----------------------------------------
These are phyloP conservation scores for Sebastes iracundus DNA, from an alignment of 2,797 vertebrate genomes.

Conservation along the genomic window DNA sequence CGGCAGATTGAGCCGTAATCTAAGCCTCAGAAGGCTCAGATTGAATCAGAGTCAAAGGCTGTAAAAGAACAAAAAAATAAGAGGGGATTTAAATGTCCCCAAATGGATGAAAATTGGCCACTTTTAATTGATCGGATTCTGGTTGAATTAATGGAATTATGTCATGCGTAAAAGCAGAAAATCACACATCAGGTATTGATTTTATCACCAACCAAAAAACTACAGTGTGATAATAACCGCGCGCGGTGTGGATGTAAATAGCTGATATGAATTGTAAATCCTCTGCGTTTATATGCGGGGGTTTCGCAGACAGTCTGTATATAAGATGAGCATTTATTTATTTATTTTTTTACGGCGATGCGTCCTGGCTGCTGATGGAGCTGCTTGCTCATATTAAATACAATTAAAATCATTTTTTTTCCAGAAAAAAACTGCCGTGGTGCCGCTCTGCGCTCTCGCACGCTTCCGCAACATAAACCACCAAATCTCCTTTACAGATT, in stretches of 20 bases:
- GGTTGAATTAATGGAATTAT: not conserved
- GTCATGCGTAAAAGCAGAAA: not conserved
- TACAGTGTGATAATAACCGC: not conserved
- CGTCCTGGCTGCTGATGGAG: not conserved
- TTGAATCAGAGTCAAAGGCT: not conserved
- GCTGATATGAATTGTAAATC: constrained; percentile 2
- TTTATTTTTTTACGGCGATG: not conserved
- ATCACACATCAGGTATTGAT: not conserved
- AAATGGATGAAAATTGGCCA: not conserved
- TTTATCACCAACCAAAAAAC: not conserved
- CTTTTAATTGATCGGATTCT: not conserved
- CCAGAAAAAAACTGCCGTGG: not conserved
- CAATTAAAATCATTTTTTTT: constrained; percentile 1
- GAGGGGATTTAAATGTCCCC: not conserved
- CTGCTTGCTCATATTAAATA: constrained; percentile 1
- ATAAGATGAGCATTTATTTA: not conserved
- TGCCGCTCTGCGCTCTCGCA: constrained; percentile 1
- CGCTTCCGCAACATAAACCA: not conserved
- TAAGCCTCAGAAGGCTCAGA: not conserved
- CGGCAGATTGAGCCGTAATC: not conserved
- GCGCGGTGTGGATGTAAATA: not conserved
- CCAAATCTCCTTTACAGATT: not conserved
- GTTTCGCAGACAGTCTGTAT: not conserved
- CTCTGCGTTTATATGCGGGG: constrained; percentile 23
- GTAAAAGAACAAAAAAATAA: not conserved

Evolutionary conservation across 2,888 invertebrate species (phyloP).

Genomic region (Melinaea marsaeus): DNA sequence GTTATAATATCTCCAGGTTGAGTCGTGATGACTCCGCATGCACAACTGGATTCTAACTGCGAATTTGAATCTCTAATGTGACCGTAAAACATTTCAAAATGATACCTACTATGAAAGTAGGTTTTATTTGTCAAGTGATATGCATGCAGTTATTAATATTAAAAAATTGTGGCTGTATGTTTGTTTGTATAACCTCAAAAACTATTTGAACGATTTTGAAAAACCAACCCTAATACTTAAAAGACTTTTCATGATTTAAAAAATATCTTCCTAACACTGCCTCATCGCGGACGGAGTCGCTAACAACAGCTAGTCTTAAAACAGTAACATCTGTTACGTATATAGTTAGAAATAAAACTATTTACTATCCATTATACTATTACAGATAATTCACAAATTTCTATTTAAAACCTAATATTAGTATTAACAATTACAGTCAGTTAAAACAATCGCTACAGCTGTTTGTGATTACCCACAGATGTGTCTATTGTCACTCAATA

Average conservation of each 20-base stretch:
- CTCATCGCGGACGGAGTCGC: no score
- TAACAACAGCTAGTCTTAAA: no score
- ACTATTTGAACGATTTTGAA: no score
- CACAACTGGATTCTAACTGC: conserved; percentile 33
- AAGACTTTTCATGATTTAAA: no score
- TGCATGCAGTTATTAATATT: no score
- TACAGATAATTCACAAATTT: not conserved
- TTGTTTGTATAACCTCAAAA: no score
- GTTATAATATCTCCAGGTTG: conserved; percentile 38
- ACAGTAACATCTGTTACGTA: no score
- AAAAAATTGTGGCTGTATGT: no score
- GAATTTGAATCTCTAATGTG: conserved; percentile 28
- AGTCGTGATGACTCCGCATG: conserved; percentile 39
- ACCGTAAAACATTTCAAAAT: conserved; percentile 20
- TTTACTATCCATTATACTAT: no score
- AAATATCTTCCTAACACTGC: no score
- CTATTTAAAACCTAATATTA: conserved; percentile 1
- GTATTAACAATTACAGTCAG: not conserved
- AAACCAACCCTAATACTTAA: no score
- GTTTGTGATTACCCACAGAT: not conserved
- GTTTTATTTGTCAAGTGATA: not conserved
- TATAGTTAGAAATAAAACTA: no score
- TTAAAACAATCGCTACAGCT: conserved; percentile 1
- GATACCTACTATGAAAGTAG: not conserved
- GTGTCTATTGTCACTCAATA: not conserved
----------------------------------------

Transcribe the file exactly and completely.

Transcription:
These are phyloP conservation scores for Sebastes iracundus DNA, from an alignment of 2,797 vertebrate genomes.

Conservation along the genomic window DNA sequence CGGCAGATTGAGCCGTAATCTAAGCCTCAGAAGGCTCAGATTGAATCAGAGTCAAAGGCTGTAAAAGAACAAAAAAATAAGAGGGGATTTAAATGTCCCCAAATGGATGAAAATTGGCCACTTTTAATTGATCGGATTCTGGTTGAATTAATGGAATTATGTCATGCGTAAAAGCAGAAAATCACACATCAGGTATTGATTTTATCACCAACCAAAAAACTACAGTGTGATAATAACCGCGCGCGGTGTGGATGTAAATAGCTGATATGAATTGTAAATCCTCTGCGTTTATATGCGGGGGTTTCGCAGACAGTCTGTATATAAGATGAGCATTTATTTATTTATTTTTTTACGGCGATGCGTCCTGGCTGCTGATGGAGCTGCTTGCTCATATTAAATACAATTAAAATCATTTTTTTTCCAGAAAAAAACTGCCGTGGTGCCGCTCTGCGCTCTCGCACGCTTCCGCAACATAAACCACCAAATCTCCTTTACAGATT, in stretches of 20 bases:
- GGTTGAATTAATGGAATTAT: not conserved
- GTCATGCGTAAAAGCAGAAA: not conserved
- TACAGTGTGATAATAACCGC: not conserved
- CGTCCTGGCTGCTGATGGAG: not conserved
- TTGAATCAGAGTCAAAGGCT: not conserved
- GCTGATATGAATTGTAAATC: constrained; percentile 2
- TTTATTTTTTTACGGCGATG: not conserved
- ATCACACATCAGGTATTGAT: not conserved
- AAATGGATGAAAATTGGCCA: not conserved
- TTTATCACCAACCAAAAAAC: not conserved
- CTTTTAATTGATCGGATTCT: not conserved
- CCAGAAAAAAACTGCCGTGG: not conserved
- CAATTAAAATCATTTTTTTT: constrained; percentile 1
- GAGGGGATTTAAATGTCCCC: not conserved
- CTGCTTGCTCATATTAAATA: constrained; percentile 1
- ATAAGATGAGCATTTATTTA: not conserved
- TGCCGCTCTGCGCTCTCGCA: constrained; percentile 1
- CGCTTCCGCAACATAAACCA: not conserved
- TAAGCCTCAGAAGGCTCAGA: not conserved
- CGGCAGATTGAGCCGTAATC: not conserved
- GCGCGGTGTGGATGTAAATA: not conserved
- CCAAATCTCCTTTACAGATT: not conserved
- GTTTCGCAGACAGTCTGTAT: not conserved
- CTCTGCGTTTATATGCGGGG: constrained; percentile 23
- GTAAAAGAACAAAAAAATAA: not conserved

Evolutionary conservation across 2,888 invertebrate species (phyloP).

Genomic region (Melinaea marsaeus): DNA sequence GTTATAATATCTCCAGGTTGAGTCGTGATGACTCCGCATGCACAACTGGATTCTAACTGCGAATTTGAATCTCTAATGTGACCGTAAAACATTTCAAAATGATACCTACTATGAAAGTAGGTTTTATTTGTCAAGTGATATGCATGCAGTTATTAATATTAAAAAATTGTGGCTGTATGTTTGTTTGTATAACCTCAAAAACTATTTGAACGATTTTGAAAAACCAACCCTAATACTTAAAAGACTTTTCATGATTTAAAAAATATCTTCCTAACACTGCCTCATCGCGGACGGAGTCGCTAACAACAGCTAGTCTTAAAACAGTAACATCTGTTACGTATATAGTTAGAAATAAAACTATTTACTATCCATTATACTATTACAGATAATTCACAAATTTCTATTTAAAACCTAATATTAGTATTAACAATTACAGTCAGTTAAAACAATCGCTACAGCTGTTTGTGATTACCCACAGATGTGTCTATTGTCACTCAATA

Average conservation of each 20-base stretch:
- CTCATCGCGGACGGAGTCGC: no score
- TAACAACAGCTAGTCTTAAA: no score
- ACTATTTGAACGATTTTGAA: no score
- CACAACTGGATTCTAACTGC: conserved; percentile 33
- AAGACTTTTCATGATTTAAA: no score
- TGCATGCAGTTATTAATATT: no score
- TACAGATAATTCACAAATTT: not conserved
- TTGTTTGTATAACCTCAAAA: no score
- GTTATAATATCTCCAGGTTG: conserved; percentile 38
- ACAGTAACATCTGTTACGTA: no score
- AAAAAATTGTGGCTGTATGT: no score
- GAATTTGAATCTCTAATGTG: conserved; percentile 28
- AGTCGTGATGACTCCGCATG: conserved; percentile 39
- ACCGTAAAACATTTCAAAAT: conserved; percentile 20
- TTTACTATCCATTATACTAT: no score
- AAATATCTTCCTAACACTGC: no score
- CTATTTAAAACCTAATATTA: conserved; percentile 1
- GTATTAACAATTACAGTCAG: not conserved
- AAACCAACCCTAATACTTAA: no score
- GTTTGTGATTACCCACAGAT: not conserved
- GTTTTATTTGTCAAGTGATA: not conserved
- TATAGTTAGAAATAAAACTA: no score
- TTAAAACAATCGCTACAGCT: conserved; percentile 1
- GATACCTACTATGAAAGTAG: not conserved
- GTGTCTATTGTCACTCAATA: not conserved